Work from home tips during Covid-19 lockdown

Now Teach is a charity that helps experienced professionals and people returning to work train to become teachers. When Now Teach expanded to East Anglia in 2018 it meant that as an organisation it had to adapt to having remote workers no longer able to come into the central London office. Their staff share their top tips for working from home during the coronavirus lockdown.

Now Teach Team Do A Video Call

 

Meera Moynihan, Head of Operations

Juggling childcare with both parents at home: my partner and I have split the day up into chunks of time so we can each get some focused work done and manage looking after our young daughter (toddler). We set out the plan for the week comparing diaries – and have the day structured between 7am-9pm/10pm, so we can get some time in early/late. Then mark it up in calendar so people can see availability and including availability in a daily update.

Recognising the need to have time together as a family: We’re aiming to have family dinner every evening, and try to manage evening working so we can get some time to rest too. Also using time not working to get fresh air, by doing gardening or taking a walk.

Staying connected with colleagues; it has been really nice during video calls to meet colleagues families and pets as a way of connecting and helping us all feel less isolated. We have often been using start of each meeting to check in on how people are doing. I am also hoping that doing this will allow my toddler to understand what mummy is doing when I am not available.

Sarah Shaw – Senior Programme Manager

Working patterns: Establishing how individuals like to work and ensuring this fitted into how we needed to work as a team has been essential. Ensuring the team knew what people’s hours were, and setting expectations for us as a team and for the wider organisation was one of the first things we did to improve collaboration when working remotely.

Regular meetings: Setting up regular 1:1, Programme Team, Management Meetings and wider organisations meetings has meant that we can work on a shared agenda, focus on the nitty gritty and deliver to our expectations.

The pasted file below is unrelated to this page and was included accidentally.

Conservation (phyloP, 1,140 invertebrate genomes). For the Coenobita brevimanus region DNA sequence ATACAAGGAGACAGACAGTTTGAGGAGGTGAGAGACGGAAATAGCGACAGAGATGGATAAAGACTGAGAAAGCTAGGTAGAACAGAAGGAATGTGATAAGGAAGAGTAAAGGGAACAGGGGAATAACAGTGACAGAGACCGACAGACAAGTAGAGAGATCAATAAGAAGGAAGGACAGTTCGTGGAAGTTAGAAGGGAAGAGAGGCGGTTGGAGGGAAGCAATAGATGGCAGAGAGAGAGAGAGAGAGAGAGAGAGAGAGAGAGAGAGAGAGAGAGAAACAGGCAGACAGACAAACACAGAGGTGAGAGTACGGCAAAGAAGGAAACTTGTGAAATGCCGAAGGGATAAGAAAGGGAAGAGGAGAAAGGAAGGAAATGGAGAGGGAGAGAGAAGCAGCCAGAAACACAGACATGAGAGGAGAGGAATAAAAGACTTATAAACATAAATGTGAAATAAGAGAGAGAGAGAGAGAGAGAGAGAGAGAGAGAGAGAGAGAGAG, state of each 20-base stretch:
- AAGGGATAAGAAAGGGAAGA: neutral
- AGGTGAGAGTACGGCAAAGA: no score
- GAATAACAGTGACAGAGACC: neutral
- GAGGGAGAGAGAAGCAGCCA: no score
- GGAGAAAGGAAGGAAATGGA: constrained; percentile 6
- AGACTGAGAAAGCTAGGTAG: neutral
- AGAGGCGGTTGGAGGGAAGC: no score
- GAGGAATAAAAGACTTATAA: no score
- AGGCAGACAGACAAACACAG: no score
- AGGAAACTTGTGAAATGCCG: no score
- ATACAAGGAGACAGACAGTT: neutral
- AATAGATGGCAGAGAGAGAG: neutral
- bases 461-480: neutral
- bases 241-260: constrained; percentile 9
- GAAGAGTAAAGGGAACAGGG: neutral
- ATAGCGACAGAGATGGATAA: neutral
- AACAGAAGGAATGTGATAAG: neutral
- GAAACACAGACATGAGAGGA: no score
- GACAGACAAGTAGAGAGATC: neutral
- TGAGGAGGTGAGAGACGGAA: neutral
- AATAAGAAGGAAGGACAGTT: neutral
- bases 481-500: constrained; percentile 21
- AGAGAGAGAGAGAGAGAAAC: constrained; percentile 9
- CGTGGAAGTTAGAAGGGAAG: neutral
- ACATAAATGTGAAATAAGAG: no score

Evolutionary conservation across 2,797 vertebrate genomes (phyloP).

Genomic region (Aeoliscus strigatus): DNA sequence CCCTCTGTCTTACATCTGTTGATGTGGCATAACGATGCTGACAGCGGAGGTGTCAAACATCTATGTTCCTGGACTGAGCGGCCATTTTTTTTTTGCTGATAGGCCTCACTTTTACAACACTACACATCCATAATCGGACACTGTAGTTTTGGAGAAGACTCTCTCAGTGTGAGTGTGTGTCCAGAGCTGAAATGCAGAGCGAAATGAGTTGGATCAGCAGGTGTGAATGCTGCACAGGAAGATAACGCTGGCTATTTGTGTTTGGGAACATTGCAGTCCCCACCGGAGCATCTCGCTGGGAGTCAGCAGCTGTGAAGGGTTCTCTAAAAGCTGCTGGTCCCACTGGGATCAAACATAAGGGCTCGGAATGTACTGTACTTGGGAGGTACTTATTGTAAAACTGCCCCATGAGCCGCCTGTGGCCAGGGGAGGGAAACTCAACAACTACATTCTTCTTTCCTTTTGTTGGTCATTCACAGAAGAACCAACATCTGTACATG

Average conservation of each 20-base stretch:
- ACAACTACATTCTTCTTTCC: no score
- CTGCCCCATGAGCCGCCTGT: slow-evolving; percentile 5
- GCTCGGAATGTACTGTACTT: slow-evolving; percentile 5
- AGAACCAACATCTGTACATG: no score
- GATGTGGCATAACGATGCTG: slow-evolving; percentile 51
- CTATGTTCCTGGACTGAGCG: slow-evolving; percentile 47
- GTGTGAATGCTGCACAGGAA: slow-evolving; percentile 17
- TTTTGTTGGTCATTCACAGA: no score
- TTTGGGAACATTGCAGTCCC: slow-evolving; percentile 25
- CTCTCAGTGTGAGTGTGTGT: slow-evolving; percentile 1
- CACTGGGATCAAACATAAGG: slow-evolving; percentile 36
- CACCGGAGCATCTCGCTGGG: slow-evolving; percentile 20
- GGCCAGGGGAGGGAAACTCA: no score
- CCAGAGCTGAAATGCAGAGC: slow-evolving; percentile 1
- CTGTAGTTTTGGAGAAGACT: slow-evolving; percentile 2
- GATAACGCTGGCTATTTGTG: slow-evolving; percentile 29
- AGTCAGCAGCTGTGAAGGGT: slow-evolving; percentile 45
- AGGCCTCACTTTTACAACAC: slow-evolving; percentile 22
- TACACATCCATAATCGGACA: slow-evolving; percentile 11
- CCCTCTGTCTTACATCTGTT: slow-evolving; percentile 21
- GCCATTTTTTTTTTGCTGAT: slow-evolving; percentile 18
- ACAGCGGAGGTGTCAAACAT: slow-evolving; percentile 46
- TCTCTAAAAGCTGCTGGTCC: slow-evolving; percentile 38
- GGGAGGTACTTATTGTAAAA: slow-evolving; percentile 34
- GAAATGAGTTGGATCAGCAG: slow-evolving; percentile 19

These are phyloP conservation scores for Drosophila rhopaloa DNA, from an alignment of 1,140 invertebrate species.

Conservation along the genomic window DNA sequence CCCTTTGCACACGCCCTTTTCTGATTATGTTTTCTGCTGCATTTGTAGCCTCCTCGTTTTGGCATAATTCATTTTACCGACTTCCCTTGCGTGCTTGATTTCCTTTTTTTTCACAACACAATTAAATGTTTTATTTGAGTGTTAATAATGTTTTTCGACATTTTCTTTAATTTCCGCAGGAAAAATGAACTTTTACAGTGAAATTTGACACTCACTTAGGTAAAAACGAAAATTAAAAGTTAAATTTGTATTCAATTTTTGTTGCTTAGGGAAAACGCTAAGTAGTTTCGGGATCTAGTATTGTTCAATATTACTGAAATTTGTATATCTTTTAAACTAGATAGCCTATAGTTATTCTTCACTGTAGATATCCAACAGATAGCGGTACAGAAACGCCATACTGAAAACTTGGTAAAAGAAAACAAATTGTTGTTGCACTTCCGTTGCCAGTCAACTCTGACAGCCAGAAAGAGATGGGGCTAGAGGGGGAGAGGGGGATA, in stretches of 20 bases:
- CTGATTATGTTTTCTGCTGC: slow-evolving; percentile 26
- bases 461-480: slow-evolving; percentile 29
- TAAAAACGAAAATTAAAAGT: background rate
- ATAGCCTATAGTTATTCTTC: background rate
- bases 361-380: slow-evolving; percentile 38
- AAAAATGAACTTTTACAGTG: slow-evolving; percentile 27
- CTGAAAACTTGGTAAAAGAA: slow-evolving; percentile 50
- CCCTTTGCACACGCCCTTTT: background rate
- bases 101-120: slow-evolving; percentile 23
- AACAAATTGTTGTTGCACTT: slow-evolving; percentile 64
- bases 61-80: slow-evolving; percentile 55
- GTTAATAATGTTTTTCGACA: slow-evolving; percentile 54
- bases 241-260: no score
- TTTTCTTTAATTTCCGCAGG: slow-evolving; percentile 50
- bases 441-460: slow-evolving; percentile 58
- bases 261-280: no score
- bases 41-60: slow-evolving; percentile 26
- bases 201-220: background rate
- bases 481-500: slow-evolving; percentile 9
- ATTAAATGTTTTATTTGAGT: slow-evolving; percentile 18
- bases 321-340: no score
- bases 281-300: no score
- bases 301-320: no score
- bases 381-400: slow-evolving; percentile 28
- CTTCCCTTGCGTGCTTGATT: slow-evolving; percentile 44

Handing over: Our big focus is to ensure handovers and briefings on work are created with clear actions and timeframes for those who are being asked to take over things. When communicating in an office environment, communication is often two-way. Remote working can, at times, become one-way communication which is much less successful.

Robert Dickinson, Marketing Manager

Have Face-to-Face and One-on-One Meetings: Don’t be afraid to turn that webcam on. Yes, it does mean you have to get dressed, but it is worth it to see people’s expressions and reactions. Don’t be afraid to ask, “What have you been working on?” on a weekly thread. Knowing what your colleagues work on or are good at is invaluable for collaboration.

Create a Lunch Club to increase collaboration: Some organisations call it a “virtual water cooler”. It is an opportunity to increase social bonds across a team without talking shop.

Ask for help and offer training: One of the hardest issues with working remotely is it is sometimes hard to train or ask for help. At Now Teach we use screencasts to explain complex issues. We use MS Teams to be able to share our screens easily across teams and departments.

Clare Geldard, Executive Director

Being flexible about when you are available for work: Lots of people will be juggling caring responsibilities over the next few weeks. Letting people know when you are available for work is key – so other staff know when and how to contact you.

Lower stress levels by offering flexibility and support. Ensure that working from home does not mean working all hours. Demonstrate to your team switching off from work – it is important to consider how you fit in exercise and leisure time. Everyone should lead by example.

Consider mental well-being: Do not always respond immediately to emails (providing they are non-urgent). Make time for social chat/time with colleagues can really encourage bonds between people and provide support.

Trying to ensure that we ‘check in’ with teams regularly. It is best not to do this by email – but by video call. It may seem like micromanagement but sharing a daily update on a shared IM platform such as MS Teams is a great way to share work and improve collaboration – so long as managers do not see it as an opportunity to control employees.

Maintaining motivation is important: Recognise that staff will be distracted at certain points but make sure there is a good prioritisation of work with clear instructions and lots of feedback.



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